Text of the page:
To see the world through a child’s eyes……
I love the look of wonder on a small child’s face when they discover something new. Our world, which we sometimes think of as ruined, boring or hard work, is brand new and exciting to a small child. They passionately want to explore, touch, taste and feel everything around them. What do we convey to them about our world when we rush and hurry through the day, trying to meet the deadlines rather than stopping to smell the flowers? Are we crushing their wonder underfoot (“Don’t touch – dirty!”) …or celebrating each new discovery with them?
Wonders of Nature
Why do we not sometimes think to watch and learn from a child? Do we always know best? If we could see the world as a child sees, surely life would become an amazing adventure!
Looking at birds in the trees and trying to guess what they are saying to each other as they build their nests:
“These leaves look like feathers! Is it a bird flower?”
Just discovering the different shapes of seed pods, and which flowers we can eat, was hugely exciting for this little girl.
Possibilities Are Everywhere
Would it be possible for us to spend an hour wandering down a stretch of road examining every crack in an old wall and making up stories about the mice or fairies who might live in there? Or wade through a field of long grass, finding the most beautiful butterfly, the fluffiest grasses and the tiniest flower in the world? Do we ever pick up a feather to see how soft it is? Make a finger-hat from an acorn cup? Or find a broken bird’s egg with an embryo chick inside… without wanting to bin it? Every now and then I make time to do these things with my ‘borrowed’ two year old while the older children are at school, and we have a truly lovely day. It’s even more fun when the others can join us in the holidays.
The Wonder of Death
Children can also be fascinated with death; to them, it’s just another, rather intriguing, part of life that for some reason grown-ups are rather secretive about. The four year old I look after has a real interest in it, and is always asking me about Heaven, God and the devil, how people die and what death means. She loves looking at the picture of the Selfish Giant in her book, dead and peaceful on a carpet of petals. I have decided not to spoil her innocent curiosity with notions of horror and disgust.
We adults have built up all sorts of belief systems around death. It is presumed morbid to want to talk about death. But young children don’t have our taboos and fears, unless we choose to pass them on. Finding a newly dead animal or insect is really exciting to them. (I’m not advocating showing them something rotting!) But it could stimulate curiosity and compassion to discover something like this little baby bird who has fallen out of his nest. A child would be fascinated to see how his feathers are just starting to grow and where his ear holes are.
Children don’t learn that death could be disgusting or fearful, unless we show revulsion or horror. In my experience, the sight of a dead animal doesn’t upset small children. They don’t really understand the deeper emotions of grief and sadness until they are older and lose a loved relative or pet. Unless a small child has already been through some deep personal loss of this kind, they can’t comprehend or relate this emotion to the sight of a dead animal. Sadness for most children is losing a favourite toy or cutting their knee. They might empathise with the ‘owie’ if there is blood on the animal, and ask how he died. But they’d be more likely to want to examine the silky fur or leathery wings. They might never get to see a squirrel or bat up close in real life until they find a dead one.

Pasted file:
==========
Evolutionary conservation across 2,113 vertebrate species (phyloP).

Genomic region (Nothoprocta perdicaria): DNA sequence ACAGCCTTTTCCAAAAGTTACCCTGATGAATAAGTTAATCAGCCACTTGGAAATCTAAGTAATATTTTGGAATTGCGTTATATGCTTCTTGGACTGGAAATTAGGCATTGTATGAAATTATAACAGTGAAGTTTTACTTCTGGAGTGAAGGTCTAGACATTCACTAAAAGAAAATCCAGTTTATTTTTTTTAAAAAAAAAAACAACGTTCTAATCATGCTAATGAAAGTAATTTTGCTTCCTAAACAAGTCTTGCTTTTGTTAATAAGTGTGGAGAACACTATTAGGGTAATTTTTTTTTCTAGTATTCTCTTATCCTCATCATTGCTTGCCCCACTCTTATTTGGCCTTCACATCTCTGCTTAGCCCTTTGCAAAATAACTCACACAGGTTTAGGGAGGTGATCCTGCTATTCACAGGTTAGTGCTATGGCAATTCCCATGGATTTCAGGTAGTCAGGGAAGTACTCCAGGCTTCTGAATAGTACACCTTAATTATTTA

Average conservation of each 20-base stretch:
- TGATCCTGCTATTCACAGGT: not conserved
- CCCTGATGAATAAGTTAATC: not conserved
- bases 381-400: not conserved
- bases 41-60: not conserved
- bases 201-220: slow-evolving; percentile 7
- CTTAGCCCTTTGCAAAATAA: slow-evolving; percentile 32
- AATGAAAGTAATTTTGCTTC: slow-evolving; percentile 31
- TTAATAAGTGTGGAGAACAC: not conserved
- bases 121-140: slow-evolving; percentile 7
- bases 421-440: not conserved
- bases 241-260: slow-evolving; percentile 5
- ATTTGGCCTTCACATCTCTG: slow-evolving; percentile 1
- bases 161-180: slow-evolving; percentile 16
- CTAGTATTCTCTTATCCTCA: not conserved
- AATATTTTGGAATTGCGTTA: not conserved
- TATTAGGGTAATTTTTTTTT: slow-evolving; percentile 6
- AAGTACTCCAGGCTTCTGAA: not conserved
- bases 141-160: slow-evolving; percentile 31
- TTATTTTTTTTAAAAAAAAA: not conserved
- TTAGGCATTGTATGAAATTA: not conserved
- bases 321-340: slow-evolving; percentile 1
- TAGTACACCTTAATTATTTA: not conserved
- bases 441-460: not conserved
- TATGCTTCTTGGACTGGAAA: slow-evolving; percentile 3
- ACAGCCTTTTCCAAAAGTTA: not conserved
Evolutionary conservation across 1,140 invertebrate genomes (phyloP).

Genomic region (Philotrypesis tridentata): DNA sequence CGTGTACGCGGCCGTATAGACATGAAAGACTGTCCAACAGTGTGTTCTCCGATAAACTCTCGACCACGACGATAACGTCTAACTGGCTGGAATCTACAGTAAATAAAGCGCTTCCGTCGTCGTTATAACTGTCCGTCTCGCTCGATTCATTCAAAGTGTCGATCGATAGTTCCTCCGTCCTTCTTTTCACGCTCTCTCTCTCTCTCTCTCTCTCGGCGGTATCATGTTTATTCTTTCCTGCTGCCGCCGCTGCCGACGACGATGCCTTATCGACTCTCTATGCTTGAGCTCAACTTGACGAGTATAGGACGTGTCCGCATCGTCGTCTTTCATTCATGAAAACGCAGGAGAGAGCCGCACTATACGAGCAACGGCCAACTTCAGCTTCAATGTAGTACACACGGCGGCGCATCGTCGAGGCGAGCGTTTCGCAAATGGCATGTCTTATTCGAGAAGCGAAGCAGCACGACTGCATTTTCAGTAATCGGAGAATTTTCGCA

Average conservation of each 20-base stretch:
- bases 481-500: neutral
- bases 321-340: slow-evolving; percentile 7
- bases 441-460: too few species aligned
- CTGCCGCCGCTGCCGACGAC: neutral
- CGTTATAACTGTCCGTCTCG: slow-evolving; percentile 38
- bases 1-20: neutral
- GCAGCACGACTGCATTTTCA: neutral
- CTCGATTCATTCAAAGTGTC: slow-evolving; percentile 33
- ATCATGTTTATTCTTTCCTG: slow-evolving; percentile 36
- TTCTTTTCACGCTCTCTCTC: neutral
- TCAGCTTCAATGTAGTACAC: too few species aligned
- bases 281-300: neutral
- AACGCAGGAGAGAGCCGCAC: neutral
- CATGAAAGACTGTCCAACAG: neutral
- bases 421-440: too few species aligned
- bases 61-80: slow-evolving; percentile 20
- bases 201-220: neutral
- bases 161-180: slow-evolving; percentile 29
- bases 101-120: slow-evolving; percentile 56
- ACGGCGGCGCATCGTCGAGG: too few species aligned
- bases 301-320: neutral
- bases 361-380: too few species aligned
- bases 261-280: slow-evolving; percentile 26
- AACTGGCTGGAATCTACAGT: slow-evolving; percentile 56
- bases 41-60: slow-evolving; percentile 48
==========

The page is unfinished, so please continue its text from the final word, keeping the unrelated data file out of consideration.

They don’t have to touch (although they will probably want to) but if they do, you can always wash their hands afterwards. The experience could be an occasion for wonder and learning. The small boy above still remembers with joy the day he found a ‘real squirrel friend’, three years later!
Finding a real creature to explore close up is often a fascinating experience for a child….
Look how beautiful these feathers are! What name could you give these colours?
This still, beautiful creature who is not breathing…is this what dead means? a child might ask himself.
Why does this funny little animal have such very big ears and such tiny eyes?
One day when my three nanny-children had some friends round to play, they found a beautiful dead bee in the garden. This caused much animated discussion. All five of them rallied round to draw bee pictures for sympathy cards, then trooped around the garden to organise a bee funeral. The bee was wrapped in flower petals and carefully laid under a bush, with a sign saying ‘Dead Bee’ and the bee pictures. They said prayers to help him get to bee heaven, which they visualised as a giant flower. This game stimulated their imaginations and was an important role play for them to explore what people do when someone dies. It was as natural for them as playing doctors and nurses.
Would you prefer your child to be horrified by death or simply see it as something natural and part of life?
The four year old sees it very simply. She loves hearing the story of how my father died, in a forest surrounded by bluebells. “When my daddy gets to Heaven, your daddy can give him a ride on the back of his bike!”
I believe keeping a child’s sense of wonder alive is one of the greatest gifts we can give them. If we as adults can continue to nurture that wonder, encouraging exploration and discovery, that child could grow up to be a great inventor, thinker, poet, painter, explorer or encourager of others.
Yes, of course they will one day have to understand the worldly realities of money, greed, strife, war, disease, pain, poverty… but what if they had the resilience and strength to sail through it all with some sense of inner joy because their foundations were built on wonder and not discouragement?